Campbell University’s Physician Assistant Program is a 24-month graduate degree program with 12 months of didactic education and 12 months of supervised clinical experience. Upon successful completion of the program graduates will receive the Master of Physician Assistant Practice (MPAP) degree. The year-round program starts in late July. Graduation is also in July, following six semesters of study and training.

Curriculum and Assessment

The PA program curriculum is a block-based graduate medical education curriculum. The sequence of courses is designed to start with foundational courses in the basic sciences and subsequently build upon this content throughout the program. The didactic year courses  teach clinical medicine, surgical and pharmacotherapeutic concepts. The year-long sequence of clinical skills courses provides hands on experiences for students to progressively develop critical thinking and clinical technical skills, through simulated patient encounters, use of task trainers, ultrasound training and many other hands-on learning opportunities. Curriculum content is integrated such that the study of topics in a specific clinical discipline such as cardiology, includes cardiology in clinical medicine, cardiology diagnostics such as EKG,  cardiology experiential/ simulated exercises as well as cardiology pharmacotherapeutics.  Assessment of student performance in the didactic year is based upon integrated unit exams (approximately three per block), written assignments, oral presentations and periodic professionalism self/ faculty-evaluations. All didactic courses are held on the health sciences campus.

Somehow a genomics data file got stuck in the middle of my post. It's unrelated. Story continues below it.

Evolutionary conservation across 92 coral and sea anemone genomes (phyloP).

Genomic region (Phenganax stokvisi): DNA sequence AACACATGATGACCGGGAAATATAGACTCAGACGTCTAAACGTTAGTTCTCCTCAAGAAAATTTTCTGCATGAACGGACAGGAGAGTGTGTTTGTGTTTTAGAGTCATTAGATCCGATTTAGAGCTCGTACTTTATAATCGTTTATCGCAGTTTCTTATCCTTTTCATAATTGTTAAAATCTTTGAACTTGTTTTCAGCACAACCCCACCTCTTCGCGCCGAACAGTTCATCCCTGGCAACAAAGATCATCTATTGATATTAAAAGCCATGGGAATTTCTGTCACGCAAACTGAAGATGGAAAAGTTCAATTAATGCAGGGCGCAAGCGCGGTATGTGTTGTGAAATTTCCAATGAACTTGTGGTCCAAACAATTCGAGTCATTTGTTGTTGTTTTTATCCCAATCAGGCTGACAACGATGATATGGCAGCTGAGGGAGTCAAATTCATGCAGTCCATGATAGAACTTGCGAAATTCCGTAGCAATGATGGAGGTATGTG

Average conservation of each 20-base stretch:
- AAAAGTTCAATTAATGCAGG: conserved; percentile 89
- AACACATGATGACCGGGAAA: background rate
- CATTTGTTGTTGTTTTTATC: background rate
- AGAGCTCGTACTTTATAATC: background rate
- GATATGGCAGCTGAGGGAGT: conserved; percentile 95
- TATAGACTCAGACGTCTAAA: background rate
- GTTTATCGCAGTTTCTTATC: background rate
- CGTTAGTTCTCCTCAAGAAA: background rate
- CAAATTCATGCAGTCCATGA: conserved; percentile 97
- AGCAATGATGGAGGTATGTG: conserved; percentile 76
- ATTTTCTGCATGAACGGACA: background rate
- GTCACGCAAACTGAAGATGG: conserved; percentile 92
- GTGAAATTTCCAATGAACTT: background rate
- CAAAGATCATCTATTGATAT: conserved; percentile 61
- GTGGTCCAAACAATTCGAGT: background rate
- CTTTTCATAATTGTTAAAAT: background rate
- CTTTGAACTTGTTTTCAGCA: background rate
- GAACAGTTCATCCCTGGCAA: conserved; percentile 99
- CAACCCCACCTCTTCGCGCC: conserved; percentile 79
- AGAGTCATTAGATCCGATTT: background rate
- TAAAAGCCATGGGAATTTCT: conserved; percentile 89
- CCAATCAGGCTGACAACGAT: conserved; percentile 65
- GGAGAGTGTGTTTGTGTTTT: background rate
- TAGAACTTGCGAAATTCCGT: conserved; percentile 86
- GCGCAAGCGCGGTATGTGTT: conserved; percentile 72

The clinical faculty design schedules to ensure that each student receives the appropriate clinical settings for required types of patient encounters. Clinical rotations are four-week supervised clerkship experiences in the major disciplines, a seminar in evidence-based medicine, and two clinical electives. Evaluation of clinical-year students includes a preceptor assessment of performance. In addition, clinical faculty assess student progress at mid-rotation by reviewing required student-submitted electronic patient logs, and a student self-assessment to verify that each student has clinical exposure to key patient encounters and settings. Clinical year assessment of student learning outcomes includes several methods: written patient history and physicals, written progress notes, online multiple-choice exams, oral presentations to preceptors and faculty, and computer-based PAEA authored end-of-rotation exams. Students demonstrate practice specific competencies that include communication skills, obtaining a patient history, performing a physical exam, performing specific clinical procedures, critical appraisal of diagnostic tests, and development of a differential diagnosis and treatment plan by completing faculty observed standardized patient encounters and clinical skills labs.

All students complete all didactic elements in the program at the same time and complete all required clinical experiences during the second year. The only elective study available in this curriculum is in the second year when students may undertake supervised clinical experiences in two four-week rotations of their choosing.

Curriculum design and implementation are guided by the Standards of Accreditation for Physician Assistant Education, as published by the Accreditation Review Commission on Education for the Physician Assistant (ARC-PA). The ARC-PA accreditation standards describe the required curricular components and required supervised clinical experiences for a program to receive and maintain accreditation. The curriculum described is designed to meet these accreditation requirements.

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